How to use Pro Level Zoom on the Pixel 7 and 7 Pro

Taking a photo with the Google Pixel 7 Pro
(Image credit: Nicholas Sutrich / Android Central)

Like the Pixel 6 and Pixel 6 Pro before it, the Google Pixel 7 and Pixel 7 Pro sport amazing cameras that offer some of the best image quality from any smartphone camera. Part of that is Google's Super Res Zoom technology, which utilizes shaky hands to its advantage, gathering more image data and using AI to combine multiple images into one crisp and clear image.

But, while zoom detail is often better than the rest of the best Android phones, not all zoom levels are created equal. In fact, if you can hone in on a few specific zoom levels, you're guaranteed to get the best photo quality without too much fuss. All you have to remember are the right numbers, regardless if you have a Google Pixel 7 or Pixel 7 Pro.

How to get the best zoom detail on a Pixel 7

While the Pixel 7's main 50 megapixel camera will let you zoom in up to 8x, you'll likely want to stick to the two 1x and 2x preset buttons in the camera viewfinder. That's because, at those two zoom levels, Google's software tricks work particularly well.

(Image credit: Nicholas Sutrich / Android Central)

In the image above, you can see the stark improvement in detail levels when zooming in using the 2x button on the camera viewfinder. Even cropping the same shot on a 1.8x zoom doesn't produce as much detail as simply tapping that 2x button.

Without getting into the weeds, the trick lies in Google's Super Res Zoom software. At 2x and beyond, the Pixel camera actually shakes a little bit inside the frame of the phone and, with each shake, takes a new photo. The phone then combines all these photos into one using the Google Tensor G2's AI capabilities to enhance what the camera actually sees.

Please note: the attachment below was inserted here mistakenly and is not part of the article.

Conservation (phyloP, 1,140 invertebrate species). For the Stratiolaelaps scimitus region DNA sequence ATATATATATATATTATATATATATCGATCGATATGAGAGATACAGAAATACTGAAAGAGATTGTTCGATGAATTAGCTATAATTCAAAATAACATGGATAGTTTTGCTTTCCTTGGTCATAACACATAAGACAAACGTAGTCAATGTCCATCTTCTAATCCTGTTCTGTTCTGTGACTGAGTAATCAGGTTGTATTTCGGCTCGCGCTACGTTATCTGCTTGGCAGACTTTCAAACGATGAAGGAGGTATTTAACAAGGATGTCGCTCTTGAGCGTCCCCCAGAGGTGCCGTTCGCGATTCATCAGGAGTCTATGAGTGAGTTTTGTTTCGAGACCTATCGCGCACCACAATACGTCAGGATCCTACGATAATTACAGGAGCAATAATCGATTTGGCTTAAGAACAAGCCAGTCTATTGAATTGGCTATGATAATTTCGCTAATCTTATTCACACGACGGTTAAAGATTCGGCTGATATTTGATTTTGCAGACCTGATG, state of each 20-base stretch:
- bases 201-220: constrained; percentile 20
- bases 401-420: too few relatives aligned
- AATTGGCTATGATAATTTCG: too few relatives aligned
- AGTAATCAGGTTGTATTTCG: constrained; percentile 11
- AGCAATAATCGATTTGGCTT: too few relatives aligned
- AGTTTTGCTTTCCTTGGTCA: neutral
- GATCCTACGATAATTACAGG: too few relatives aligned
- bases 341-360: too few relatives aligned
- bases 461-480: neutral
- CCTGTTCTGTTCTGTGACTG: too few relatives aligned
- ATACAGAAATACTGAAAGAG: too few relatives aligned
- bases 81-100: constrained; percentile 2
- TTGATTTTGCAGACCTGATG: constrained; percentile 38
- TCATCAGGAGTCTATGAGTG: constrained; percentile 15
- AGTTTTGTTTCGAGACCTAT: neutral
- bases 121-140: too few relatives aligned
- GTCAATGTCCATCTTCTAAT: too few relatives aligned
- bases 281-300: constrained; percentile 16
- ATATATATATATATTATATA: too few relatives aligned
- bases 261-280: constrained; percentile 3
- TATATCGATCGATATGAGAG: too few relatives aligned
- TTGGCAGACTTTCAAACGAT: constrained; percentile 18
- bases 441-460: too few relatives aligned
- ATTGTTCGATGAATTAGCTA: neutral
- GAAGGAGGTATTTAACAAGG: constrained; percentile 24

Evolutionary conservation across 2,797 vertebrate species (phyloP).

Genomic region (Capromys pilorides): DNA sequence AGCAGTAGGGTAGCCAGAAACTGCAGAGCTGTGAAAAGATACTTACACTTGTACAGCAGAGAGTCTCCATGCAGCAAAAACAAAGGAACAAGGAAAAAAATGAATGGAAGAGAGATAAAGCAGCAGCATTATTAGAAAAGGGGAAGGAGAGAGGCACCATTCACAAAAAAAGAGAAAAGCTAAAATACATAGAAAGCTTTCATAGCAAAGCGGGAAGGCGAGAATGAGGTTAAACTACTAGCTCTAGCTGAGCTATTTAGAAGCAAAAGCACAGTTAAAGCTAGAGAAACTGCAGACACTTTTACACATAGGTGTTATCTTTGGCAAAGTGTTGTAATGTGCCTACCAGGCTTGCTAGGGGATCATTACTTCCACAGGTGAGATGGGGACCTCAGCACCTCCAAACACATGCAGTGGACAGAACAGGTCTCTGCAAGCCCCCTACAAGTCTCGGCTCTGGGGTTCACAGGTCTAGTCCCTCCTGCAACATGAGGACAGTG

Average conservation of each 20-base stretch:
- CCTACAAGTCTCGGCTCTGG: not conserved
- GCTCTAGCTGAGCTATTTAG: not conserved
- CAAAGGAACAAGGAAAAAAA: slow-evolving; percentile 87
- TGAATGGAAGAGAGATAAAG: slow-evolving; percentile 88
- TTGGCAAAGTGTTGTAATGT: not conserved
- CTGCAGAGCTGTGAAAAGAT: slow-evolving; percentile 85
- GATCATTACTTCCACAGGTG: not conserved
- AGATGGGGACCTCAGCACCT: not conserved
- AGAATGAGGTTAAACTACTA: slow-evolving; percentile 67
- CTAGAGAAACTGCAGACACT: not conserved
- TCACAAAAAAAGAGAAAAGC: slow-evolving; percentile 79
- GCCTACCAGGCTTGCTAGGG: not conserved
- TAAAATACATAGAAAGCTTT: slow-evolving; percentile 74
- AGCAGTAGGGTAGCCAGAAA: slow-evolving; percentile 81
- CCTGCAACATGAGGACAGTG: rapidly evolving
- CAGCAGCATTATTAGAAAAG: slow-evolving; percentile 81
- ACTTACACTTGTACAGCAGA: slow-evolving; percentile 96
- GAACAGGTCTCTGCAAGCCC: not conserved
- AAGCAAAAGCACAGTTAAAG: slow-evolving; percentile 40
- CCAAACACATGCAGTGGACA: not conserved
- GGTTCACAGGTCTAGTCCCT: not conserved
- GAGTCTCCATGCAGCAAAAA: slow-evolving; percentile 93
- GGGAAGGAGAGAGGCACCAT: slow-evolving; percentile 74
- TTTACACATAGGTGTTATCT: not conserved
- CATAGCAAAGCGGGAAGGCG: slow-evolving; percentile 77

How to get the best zoom detail on a Pixel 7 Pro

To get the best quality zoom detail on a Google Pixel 7 Pro, you'll want to stick to a few specific numbers. At 1x, 2x, 3x, 5x, and 10x, you'll see the best detail when zooming in using the camera viewfinder on the Pixel 7 Pro.

Want to know why?

The Pixel 7 Pro ups the ante by including a 5x telephoto sensor on the back next to the main 50 megapixel camera, further enhancing zoom levels on Google's most premium smartphone. Using both the 1x and 2x preset buttons on the camera viewfinder will deliver the exact same results as the Pixel 7 since the camera's software only uses that main 50mp camera at that zoom level.

But what happens when you zoom to 3x and beyond? The results get quite fascinating, to say the least.

(Image credit: Nicholas Sutrich / Android Central)

You'll notice that, once again, zooming in from 2x to 3x improves the detail of the final shot. That's because Google starts to utilize that 5x telephoto lens to get better zoom detail in the center of the viewfinder.

The center is the really important part here because, between 3x and 4.9x, it's incredibly important to keep your subject in the center of the viewfinder to get the best zoom detail.

(Image credit: Nicholas Sutrich / Android Central)